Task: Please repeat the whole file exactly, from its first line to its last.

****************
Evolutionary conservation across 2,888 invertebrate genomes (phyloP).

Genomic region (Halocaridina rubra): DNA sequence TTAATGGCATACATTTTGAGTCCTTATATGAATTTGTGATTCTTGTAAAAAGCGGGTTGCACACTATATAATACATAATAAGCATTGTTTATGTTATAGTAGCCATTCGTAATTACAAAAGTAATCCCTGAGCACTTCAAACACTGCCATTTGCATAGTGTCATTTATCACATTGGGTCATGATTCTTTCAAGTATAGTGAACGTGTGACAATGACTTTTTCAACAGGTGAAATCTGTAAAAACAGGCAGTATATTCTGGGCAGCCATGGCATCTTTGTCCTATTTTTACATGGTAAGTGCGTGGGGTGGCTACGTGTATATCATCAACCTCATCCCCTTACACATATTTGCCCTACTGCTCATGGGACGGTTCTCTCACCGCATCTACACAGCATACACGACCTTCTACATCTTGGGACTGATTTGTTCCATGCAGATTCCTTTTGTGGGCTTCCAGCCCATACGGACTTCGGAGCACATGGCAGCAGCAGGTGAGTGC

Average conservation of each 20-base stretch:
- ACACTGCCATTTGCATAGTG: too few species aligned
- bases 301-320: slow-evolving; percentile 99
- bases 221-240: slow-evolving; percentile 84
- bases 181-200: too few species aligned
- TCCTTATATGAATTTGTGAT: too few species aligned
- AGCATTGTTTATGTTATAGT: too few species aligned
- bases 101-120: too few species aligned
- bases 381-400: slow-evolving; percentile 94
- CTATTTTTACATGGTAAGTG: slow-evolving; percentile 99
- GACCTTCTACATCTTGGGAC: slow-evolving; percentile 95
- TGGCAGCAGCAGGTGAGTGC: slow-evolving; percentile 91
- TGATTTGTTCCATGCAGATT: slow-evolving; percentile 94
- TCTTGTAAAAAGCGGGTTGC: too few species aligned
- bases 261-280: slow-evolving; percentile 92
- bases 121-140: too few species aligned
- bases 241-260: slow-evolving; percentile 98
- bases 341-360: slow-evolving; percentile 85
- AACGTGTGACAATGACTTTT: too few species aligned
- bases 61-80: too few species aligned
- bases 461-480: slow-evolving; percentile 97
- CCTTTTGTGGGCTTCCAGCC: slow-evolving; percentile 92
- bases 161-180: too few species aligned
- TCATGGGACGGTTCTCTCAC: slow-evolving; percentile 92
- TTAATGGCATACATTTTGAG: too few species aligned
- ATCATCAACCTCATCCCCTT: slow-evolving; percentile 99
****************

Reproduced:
Evolutionary conservation across 2,888 invertebrate genomes (phyloP).

Genomic region (Halocaridina rubra): DNA sequence TTAATGGCATACATTTTGAGTCCTTATATGAATTTGTGATTCTTGTAAAAAGCGGGTTGCACACTATATAATACATAATAAGCATTGTTTATGTTATAGTAGCCATTCGTAATTACAAAAGTAATCCCTGAGCACTTCAAACACTGCCATTTGCATAGTGTCATTTATCACATTGGGTCATGATTCTTTCAAGTATAGTGAACGTGTGACAATGACTTTTTCAACAGGTGAAATCTGTAAAAACAGGCAGTATATTCTGGGCAGCCATGGCATCTTTGTCCTATTTTTACATGGTAAGTGCGTGGGGTGGCTACGTGTATATCATCAACCTCATCCCCTTACACATATTTGCCCTACTGCTCATGGGACGGTTCTCTCACCGCATCTACACAGCATACACGACCTTCTACATCTTGGGACTGATTTGTTCCATGCAGATTCCTTTTGTGGGCTTCCAGCCCATACGGACTTCGGAGCACATGGCAGCAGCAGGTGAGTGC

Average conservation of each 20-base stretch:
- ACACTGCCATTTGCATAGTG: too few species aligned
- bases 301-320: slow-evolving; percentile 99
- bases 221-240: slow-evolving; percentile 84
- bases 181-200: too few species aligned
- TCCTTATATGAATTTGTGAT: too few species aligned
- AGCATTGTTTATGTTATAGT: too few species aligned
- bases 101-120: too few species aligned
- bases 381-400: slow-evolving; percentile 94
- CTATTTTTACATGGTAAGTG: slow-evolving; percentile 99
- GACCTTCTACATCTTGGGAC: slow-evolving; percentile 95
- TGGCAGCAGCAGGTGAGTGC: slow-evolving; percentile 91
- TGATTTGTTCCATGCAGATT: slow-evolving; percentile 94
- TCTTGTAAAAAGCGGGTTGC: too few species aligned
- bases 261-280: slow-evolving; percentile 92
- bases 121-140: too few species aligned
- bases 241-260: slow-evolving; percentile 98
- bases 341-360: slow-evolving; percentile 85
- AACGTGTGACAATGACTTTT: too few species aligned
- bases 61-80: too few species aligned
- bases 461-480: slow-evolving; percentile 97
- CCTTTTGTGGGCTTCCAGCC: slow-evolving; percentile 92
- bases 161-180: too few species aligned
- TCATGGGACGGTTCTCTCAC: slow-evolving; percentile 92
- TTAATGGCATACATTTTGAG: too few species aligned
- ATCATCAACCTCATCCCCTT: slow-evolving; percentile 99